Another thing about this movie that is worth mentioning is the relationship between Tony Stark/Iron Man and Peter Parker/Spider-man. This film takes place right after the events depicted in Captain America: Civil War, so of course Stark pops in from time to time to check in on his apprentice. While he does have his comedic moments, Stark manages to become a sort of father figure to Peter Parker. At one point in the movie, Stark enforces a “tough love” policy when he thinks that Peter is out of line. It’s great to see another angle of this character.

As for the supporting cast of this movie, they can be rather hit and miss. I can see people being annoyed with Peter Parker’s sidekick Ned. However, I thought he was fine as the comic relief. The main problem of the cast is the character of Flash Thompson. In the comic, Flash was a jock who bullied Peter Parker while he ironically idolized Spider-Man. In this movie, Flash is more of an annoying rival than anything.

Overall, Spider-Man: Homecoming is the best Spider-Man movie since Spider-Man 2. This was a great introduction into the Marvel Cinematic Universe for the character.

SCORE: 8/10


Cayle’s Movie Review: Baby Driver

Edgar Wright is one of the most original filmmakers working today. He is a film geek making movies for other film geeks. Ever since his directorial breakthrough on the television show Spaced, Wright has been garnering critical acclaim as a genre-bender. Baby Driver is no exception.

To say that this film is well-directed would be the understatement of the year. Wright is a masterful visual director, putting in “blink-and-you’ll-miss-it” visual gags like it’s nobody’s business. Wright makes use of practical effects, using CGI only when it’s needed. Along with Mad Max: Fury Road, Baby Driver will signal the return of the car chase movie.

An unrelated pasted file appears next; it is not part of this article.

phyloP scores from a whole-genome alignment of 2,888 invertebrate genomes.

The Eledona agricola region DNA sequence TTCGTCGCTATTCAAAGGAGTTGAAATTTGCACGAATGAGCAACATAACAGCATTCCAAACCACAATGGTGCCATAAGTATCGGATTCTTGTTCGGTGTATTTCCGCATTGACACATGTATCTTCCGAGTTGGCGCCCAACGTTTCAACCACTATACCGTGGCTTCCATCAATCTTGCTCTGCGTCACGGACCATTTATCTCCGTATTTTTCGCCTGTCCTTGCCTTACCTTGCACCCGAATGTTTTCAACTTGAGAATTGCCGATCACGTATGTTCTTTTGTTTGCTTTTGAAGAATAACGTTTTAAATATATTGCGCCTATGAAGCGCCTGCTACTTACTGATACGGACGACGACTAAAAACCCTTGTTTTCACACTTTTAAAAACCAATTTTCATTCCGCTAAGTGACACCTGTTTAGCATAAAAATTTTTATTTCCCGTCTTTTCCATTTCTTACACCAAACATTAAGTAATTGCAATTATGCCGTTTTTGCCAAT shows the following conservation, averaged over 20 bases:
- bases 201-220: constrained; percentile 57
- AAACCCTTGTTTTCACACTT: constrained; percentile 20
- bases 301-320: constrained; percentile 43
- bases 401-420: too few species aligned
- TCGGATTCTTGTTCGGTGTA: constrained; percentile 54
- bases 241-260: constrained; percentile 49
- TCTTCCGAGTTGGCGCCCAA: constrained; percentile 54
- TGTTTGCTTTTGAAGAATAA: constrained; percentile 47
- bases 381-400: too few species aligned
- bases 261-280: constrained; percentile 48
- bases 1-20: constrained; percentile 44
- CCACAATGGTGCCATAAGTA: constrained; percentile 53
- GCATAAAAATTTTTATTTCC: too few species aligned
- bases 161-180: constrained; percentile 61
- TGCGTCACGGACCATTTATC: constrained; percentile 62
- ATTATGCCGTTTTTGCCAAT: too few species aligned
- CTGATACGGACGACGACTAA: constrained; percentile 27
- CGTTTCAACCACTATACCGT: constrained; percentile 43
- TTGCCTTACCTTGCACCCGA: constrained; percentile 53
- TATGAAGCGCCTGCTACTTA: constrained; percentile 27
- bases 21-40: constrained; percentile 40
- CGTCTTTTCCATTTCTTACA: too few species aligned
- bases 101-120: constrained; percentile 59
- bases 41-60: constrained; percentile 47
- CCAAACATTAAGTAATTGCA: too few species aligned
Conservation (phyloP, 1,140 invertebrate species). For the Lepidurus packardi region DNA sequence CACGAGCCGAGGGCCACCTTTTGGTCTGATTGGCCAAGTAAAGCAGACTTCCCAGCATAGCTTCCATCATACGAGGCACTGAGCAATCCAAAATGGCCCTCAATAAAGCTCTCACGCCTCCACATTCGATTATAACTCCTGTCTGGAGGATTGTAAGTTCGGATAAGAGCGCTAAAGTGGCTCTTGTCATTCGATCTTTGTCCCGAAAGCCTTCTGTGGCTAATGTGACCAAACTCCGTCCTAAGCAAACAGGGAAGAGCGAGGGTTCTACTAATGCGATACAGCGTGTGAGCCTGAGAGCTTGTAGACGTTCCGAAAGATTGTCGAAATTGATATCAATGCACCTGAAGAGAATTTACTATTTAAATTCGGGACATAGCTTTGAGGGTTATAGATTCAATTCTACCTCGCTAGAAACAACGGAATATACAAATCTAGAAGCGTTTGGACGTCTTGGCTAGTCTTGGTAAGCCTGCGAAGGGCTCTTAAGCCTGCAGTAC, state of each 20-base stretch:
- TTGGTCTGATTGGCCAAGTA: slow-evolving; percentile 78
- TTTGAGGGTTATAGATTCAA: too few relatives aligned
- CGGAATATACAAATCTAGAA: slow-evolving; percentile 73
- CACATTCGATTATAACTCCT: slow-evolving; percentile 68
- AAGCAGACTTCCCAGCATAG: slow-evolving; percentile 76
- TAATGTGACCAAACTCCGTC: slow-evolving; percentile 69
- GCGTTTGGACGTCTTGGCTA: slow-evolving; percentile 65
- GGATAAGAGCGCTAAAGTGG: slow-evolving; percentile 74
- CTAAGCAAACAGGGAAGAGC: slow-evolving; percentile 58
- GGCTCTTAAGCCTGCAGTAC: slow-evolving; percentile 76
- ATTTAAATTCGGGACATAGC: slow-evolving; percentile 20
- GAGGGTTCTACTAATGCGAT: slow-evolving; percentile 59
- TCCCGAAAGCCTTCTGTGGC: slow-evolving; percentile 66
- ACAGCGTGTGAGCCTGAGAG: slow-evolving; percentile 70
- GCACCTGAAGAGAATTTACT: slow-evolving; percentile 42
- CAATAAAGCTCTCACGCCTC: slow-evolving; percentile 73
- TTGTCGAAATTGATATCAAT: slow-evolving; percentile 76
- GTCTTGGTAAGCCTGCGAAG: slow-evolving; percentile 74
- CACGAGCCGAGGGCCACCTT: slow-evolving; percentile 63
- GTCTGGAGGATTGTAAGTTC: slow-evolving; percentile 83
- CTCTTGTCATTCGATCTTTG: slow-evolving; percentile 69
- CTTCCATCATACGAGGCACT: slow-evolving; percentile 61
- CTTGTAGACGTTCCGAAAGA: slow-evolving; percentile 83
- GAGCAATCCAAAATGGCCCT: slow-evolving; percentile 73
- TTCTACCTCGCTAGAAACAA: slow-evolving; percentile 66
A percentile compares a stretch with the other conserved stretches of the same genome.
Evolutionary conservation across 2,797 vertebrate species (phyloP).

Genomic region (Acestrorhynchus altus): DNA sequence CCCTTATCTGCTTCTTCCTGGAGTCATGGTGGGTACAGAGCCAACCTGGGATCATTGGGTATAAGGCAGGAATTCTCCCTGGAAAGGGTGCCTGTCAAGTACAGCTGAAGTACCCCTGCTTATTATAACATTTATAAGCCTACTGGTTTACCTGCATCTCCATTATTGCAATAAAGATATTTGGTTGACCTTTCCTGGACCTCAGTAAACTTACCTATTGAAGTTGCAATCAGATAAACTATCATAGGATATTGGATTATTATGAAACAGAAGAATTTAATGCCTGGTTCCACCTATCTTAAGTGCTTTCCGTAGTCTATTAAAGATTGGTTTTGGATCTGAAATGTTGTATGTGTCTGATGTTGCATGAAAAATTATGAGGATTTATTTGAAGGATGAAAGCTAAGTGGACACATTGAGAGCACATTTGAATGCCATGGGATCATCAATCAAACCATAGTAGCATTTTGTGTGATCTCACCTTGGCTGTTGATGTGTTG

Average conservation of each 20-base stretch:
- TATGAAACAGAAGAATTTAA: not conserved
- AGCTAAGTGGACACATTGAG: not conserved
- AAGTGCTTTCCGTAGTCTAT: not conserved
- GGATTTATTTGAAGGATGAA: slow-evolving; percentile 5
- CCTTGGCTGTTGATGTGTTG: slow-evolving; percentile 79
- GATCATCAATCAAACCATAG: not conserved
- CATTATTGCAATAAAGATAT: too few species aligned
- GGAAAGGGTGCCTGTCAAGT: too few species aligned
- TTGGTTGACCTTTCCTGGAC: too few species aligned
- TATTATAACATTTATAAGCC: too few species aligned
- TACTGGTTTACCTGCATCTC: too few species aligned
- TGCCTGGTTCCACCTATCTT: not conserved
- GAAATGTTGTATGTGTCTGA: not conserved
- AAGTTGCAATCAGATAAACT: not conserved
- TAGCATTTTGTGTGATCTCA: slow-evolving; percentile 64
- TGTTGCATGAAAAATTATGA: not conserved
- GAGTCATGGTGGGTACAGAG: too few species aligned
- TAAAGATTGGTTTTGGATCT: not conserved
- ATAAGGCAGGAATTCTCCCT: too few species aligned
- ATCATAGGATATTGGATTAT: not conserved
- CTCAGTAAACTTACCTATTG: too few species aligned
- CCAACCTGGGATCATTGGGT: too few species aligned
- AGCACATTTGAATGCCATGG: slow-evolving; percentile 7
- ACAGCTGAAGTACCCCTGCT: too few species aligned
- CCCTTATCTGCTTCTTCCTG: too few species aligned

While Baby Driver takes its inspiration from heist movies such as Reservoir Dogs, the film also takes its inspiration from an unlikely source: musicals. The movie’s soundtrack is another character of the movie. Wright uses this inspiration to choreograph many scenes of the movie to the music, including the car chases. I would be surprised if this movie doesn’t inspire online debates on whether the film could be considered a musical.

It is worth mentioning that Wright is just as great a screenwriter as he is a film director. As demonstrated by his earlier films such as Shaun of the Dead, and Hot Fuzz, Wright has a knack for writing clever dialogue. Although this film isn’t as “comedic” as his previous films, the film still has a dry sense of wit.

Another great aspect about this film is its cast. Although Ansel Elgort did a fine job in The Fault in Our Stars, I felt his performance as the titular Baby is his breakthrough performance. Like Ryan Gosling’s character in Drive, he gives an effective performance without giving out a lot of dialogue. I felt he had a great chemistry with co-star Lily James. Kevin Spacey and Jon Hamm are the standouts within the film’s supporting cast. Kevin Spacey uses his deadpan humor to bring his kingpin character Doc to life. Jon Hamm, on the hand, gives his character Buddy some humanity. Jamie Foxx is hilarious as the comic relief, Bats.

Overall, Baby Driver is another great addition to Edgar Wright’s already impressive filmography. The film manages to take elements from different genres and mashes them up together to make an original movie. Baby Driver is the best movie I have seen this year so far, and I am going to give it my highest recommendation.

SCORE: 10/10